Harriet Hosmer, Zenobia in Chains, 1859
By Erin Monroe, Robert H. Schutz, Jr., Associate Curator of American Paintings and Sculpture
The fabled queen Zenobia ruled Palmyra (present-day Syria) for six years following the assassination of her husband king Odenathus in 267 CE. Known for her courage and fortitude, Zenobia conquered Egypt and reigned until Roman forces overpowered her armies and captured her. Emperor Aurelian marched her in chains as part of his triumphal procession through Rome. Harriet Hosmer’s nineteenth-century marble sculpture of Zenobia is often interpreted as an early example of feminist art.
Hosmer’s upbringing defied many social conventions and expectations for women and girls in the nineteenth century. She was raised by her father, Dr. Hiram Hosmer, an eminent physician, following the loss of her mother to tuberculosis. Dr. Hosmer encouraged Harriet to spend time outdoors, to foster good health. She was physically active and enjoyed rowing, swimming, riding horses, and hunting. Confident and ambitious, when she decided to pursue a career as a sculptor her options were limited because she was female. The schools in Boston barred women from studying anatomy, one of the foundational courses required for the medium. Her father sent her to Saint Louis to study at the Missouri Medical College.
After graduating in 1852, Hosmer traveled to Rome, a leading destination for many American sculptors at the time. From 1853 to 1860, she became a central figure working among a group of fellow female neoclassical sculptors. Collectively, these women held strong beliefs about equality and were advocates for women’s rights and the abolitionist cause. Against the backdrop of repressive social conditions, Hosmer expressed her views by selecting female icons from mythology, literature, and history, such as Daphne, Medusa, and Zenobia.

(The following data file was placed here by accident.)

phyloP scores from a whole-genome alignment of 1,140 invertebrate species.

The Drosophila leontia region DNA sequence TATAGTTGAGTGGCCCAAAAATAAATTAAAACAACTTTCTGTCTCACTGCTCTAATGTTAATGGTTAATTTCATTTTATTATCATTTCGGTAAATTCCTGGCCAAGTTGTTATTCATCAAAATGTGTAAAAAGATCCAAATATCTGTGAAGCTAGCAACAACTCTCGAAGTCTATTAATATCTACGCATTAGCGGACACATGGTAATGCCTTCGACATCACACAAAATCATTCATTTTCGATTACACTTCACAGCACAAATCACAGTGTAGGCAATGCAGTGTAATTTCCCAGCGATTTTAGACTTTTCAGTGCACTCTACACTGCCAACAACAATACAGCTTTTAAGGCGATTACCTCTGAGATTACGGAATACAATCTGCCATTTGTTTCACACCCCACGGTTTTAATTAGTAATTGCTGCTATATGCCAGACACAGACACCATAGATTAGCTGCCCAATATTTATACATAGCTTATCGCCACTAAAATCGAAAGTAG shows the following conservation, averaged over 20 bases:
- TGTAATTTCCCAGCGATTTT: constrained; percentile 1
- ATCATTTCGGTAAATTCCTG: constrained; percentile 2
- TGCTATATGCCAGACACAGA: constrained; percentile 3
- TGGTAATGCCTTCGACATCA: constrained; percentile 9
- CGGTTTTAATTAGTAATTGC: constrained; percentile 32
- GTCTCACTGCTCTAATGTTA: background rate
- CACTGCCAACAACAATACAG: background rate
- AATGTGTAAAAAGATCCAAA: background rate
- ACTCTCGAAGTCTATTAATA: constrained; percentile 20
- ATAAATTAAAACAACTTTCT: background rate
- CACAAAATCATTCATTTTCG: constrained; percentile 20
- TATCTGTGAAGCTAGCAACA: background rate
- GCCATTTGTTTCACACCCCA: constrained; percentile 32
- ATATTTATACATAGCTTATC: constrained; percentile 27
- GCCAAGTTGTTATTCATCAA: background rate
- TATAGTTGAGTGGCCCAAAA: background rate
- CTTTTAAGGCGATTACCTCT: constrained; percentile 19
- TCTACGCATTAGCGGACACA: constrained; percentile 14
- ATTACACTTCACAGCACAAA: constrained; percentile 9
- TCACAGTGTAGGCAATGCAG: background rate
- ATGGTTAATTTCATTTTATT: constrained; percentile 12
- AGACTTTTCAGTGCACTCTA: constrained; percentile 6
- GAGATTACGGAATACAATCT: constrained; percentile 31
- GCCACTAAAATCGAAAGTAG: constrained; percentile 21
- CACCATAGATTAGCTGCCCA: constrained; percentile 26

For the design of Zenobia, Hosmer thoroughly researched the ancient queen for almost two years. In the fall of 1857, Hosmer claimed “her whole soul was filled with Zenobia” as she searched for visuals and descriptions in various libraries, in the United States and Europe, “to find every allusion to her.”[i] In Italy, she continued to study the poses and attributes of female archetypes found in classical statuary—note the head of Medusa she incorporated into the medallion on her belt—and ancient coins featuring Zenobia’s likeness.
Hosmer was also aware of Zenobia through contemporary literary examples, including Anna Jameson’s Celebrated Female Sovereigns; William Ware’s Zenobia; or the Fall of Palmrya; and Nathaniel Hawthorne’s The Blithedale Romance, in which the lead character was aptly named Zenobia.
In 1859, Hosmer began sculpting a seven-foot-tall Zenobia in marble. The Wadsworth’s sculpture is one of four known smaller versions Hosmer made. Unlike the romanticized versions envisioned by male creators, Hosmer imparted a different message through her sculpture. Zenobia’s head is slightly bowed, her eyes downcast, yet her expression remains calm as she carries her chains with ease. Zenobia possesses dignity and fortitude, rather than defeat.
A successful and independent female, Hosmer was pioneering and unconventional for her time. She achieved professional success in the face of a male-dominated milieu which inspired fellow female artists. Upholding strong feminist beliefs, she once wrote, “I honor every woman who has strength enough to step out of the beaten path when she feels that her walk lies in another.”
[i] Lydia Marie Child, “Miss Hosmer’s Zenobia,” Boston Saturday Gazette, February 4, 1865, reproduced in Kate Culkin, Harriet Hosmer: A Cultural Biography. Amherst: University of Massachusetts Press, 2010.